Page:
These Deep Space Network stations are used to support missions throughout the solar system. Their performance is not just about the size of the dish, but is also enabled by high-precision electronics and a team of support personnel who are completely dedicated to their roles. As we move forward, lunar growth and development will be dependent on providing additional capacity to support communicating with and navigating spacecraft on their way to, and operating at, the moon.
We are at a critical inflection point where safe and transparent operations in cislunar space necessitate improvements in navigation, awareness, data and communications. This will require broad, global involvement. New systems to augment the DSN will not have the same performance requirements but will absolutely assist missions to return data and support operations at the moon. These systems won’t supplant the need for the DSN, but if they are designed and deployed in ways that preserve scalability and the ability to infuse new technologies, they will represent the critical surge capacity that future demand will require. Innovations in space-based infrastructure, such as communication relay satellites, and space-based navigation technologies will help scale current capabilities to meet future demand.
These space-based systems will face many challenges, some of which CAPSTONE is already focused on overcoming using the insights we have gained through operating at the moon for over 150 days to date. Space communications relay has already enabled incredible science in Earth orbit and at Mars; deploying this capability at the moon is essential to alleviate the emerging bottleneck and open this critical region of space for scientific exploration and commercial development. We believe future missions will utilize increasingly automated and scalable solutions to meet their navigation and communication needs. Navigating spacecraft at the moon, without the benefit of ubiquitous GPS signals, is a complex challenge. Performing this navigation using ground-based measurements and ground operations tools has now been demonstrated repeatedly by both government and commercial entities. The next challenge will be to deploy navigation technologies so that lunar spacecraft can perform some of this function onboard and ideally with reduced ground tracking segment involvement.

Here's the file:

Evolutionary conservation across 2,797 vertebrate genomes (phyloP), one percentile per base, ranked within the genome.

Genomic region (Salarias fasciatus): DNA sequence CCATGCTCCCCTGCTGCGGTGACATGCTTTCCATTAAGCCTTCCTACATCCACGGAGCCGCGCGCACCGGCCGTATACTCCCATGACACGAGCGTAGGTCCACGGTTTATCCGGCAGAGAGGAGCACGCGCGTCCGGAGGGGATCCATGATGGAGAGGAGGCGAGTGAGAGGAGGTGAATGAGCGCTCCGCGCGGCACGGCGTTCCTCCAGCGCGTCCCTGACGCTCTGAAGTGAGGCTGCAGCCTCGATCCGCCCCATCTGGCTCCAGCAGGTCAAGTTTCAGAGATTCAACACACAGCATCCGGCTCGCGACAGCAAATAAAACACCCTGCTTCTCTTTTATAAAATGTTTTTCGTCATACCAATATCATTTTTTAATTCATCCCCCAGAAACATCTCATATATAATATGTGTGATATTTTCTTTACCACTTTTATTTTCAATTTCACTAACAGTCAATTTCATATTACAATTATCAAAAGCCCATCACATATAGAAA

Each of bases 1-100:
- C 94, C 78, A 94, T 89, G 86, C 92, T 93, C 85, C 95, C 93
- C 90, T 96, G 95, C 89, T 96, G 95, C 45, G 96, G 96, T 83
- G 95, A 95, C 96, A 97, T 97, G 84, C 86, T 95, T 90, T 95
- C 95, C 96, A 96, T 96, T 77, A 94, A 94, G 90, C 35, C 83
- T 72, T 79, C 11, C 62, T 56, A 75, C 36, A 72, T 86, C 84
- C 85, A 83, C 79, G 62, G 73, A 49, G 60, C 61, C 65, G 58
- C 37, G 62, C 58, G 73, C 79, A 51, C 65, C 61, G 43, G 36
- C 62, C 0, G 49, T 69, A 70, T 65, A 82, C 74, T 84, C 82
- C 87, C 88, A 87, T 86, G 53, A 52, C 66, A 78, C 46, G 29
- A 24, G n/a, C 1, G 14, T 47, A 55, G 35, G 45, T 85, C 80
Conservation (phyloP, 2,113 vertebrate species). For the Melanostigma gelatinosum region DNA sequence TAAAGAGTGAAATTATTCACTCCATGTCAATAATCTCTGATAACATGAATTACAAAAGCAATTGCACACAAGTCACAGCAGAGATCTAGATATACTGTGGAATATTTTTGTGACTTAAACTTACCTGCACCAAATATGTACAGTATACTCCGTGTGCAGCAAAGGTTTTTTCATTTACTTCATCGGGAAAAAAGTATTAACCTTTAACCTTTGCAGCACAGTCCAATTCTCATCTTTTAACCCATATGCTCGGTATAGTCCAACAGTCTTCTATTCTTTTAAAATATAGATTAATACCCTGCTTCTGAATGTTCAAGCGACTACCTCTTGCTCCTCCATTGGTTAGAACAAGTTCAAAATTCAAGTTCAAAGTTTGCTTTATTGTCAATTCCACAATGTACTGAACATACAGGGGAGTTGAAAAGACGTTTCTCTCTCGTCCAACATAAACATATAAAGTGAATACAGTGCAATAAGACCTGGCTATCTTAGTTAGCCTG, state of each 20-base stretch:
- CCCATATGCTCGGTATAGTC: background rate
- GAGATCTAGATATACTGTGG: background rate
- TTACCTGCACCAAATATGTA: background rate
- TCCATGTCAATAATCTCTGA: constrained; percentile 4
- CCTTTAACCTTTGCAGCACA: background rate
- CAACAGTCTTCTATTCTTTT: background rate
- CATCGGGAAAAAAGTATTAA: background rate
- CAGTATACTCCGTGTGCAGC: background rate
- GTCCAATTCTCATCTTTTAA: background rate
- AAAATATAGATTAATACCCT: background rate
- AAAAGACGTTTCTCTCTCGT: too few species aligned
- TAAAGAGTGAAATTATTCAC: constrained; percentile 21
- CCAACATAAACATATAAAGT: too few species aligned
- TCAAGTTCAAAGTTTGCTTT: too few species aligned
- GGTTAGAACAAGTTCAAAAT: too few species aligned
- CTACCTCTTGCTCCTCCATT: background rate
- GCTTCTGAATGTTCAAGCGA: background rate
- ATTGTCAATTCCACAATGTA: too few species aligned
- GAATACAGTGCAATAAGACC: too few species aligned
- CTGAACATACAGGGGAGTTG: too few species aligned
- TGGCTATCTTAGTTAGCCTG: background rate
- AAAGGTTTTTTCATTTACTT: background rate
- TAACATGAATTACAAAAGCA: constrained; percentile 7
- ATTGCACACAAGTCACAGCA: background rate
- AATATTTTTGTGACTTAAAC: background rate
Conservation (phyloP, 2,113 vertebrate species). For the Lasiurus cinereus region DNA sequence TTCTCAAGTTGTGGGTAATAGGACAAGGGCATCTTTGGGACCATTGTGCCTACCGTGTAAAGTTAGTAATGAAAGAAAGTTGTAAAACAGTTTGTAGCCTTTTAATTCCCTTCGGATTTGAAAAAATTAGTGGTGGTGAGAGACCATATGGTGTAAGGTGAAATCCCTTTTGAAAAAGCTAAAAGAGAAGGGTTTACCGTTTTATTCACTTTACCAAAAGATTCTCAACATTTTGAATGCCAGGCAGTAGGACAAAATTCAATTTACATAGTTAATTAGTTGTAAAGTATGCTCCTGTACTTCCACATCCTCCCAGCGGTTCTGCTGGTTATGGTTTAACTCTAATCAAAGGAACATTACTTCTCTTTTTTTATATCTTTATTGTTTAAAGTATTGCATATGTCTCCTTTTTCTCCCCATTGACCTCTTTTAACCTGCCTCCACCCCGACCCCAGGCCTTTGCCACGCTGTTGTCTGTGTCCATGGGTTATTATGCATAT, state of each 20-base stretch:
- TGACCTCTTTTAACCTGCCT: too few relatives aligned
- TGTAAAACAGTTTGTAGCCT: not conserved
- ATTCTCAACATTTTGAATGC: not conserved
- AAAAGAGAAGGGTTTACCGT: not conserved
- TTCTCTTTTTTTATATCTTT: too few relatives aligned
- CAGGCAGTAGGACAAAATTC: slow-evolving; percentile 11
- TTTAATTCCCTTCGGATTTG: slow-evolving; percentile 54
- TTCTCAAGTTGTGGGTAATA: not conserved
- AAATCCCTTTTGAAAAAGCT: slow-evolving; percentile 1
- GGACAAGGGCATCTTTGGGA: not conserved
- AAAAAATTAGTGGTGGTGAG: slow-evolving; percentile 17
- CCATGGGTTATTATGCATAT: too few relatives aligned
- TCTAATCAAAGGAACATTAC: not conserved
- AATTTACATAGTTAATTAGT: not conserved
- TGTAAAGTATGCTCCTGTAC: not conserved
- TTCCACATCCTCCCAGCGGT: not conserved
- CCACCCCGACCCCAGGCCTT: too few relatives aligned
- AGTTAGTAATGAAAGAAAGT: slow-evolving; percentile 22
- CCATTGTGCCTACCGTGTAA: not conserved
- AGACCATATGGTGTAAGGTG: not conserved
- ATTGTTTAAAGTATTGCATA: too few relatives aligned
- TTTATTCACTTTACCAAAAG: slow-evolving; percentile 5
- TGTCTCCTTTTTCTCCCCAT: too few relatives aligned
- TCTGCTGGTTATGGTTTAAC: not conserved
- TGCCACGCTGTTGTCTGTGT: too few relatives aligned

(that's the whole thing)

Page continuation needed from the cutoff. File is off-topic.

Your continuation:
As more missions proceed to the moon, the finite resources of global ground networks need to be prioritized, where possible, to bring back mission data. Routine operations need a more scalable solution. To this point, CAPSTONE is working to demonstrate multiple new navigation approaches that we believe will be a part of enabling rapid growth in lunar missions in the coming years. We are learning a lot from these ongoing flight experiments — as we all know, there are just some things you can’t know until you go!
The Artemis Generation takes flight
While it’s easy to focus on hardware, we must recognize that the learning, experience, intuition and capacity to execute these missions resides in people. These people are part of teams that earn the experience and deserve the recognition. These people are the hope of the future.
The Artemis Generation is defined by a time period and a group of people who will collectively strive to leave a legacy for future generations in much the same way the Apollo Generation blazed a trail to the moon 60 years ago. Together, these government and industry teams will overcome challenges, reach exciting milestones and return humanity to the moon, this time to stay.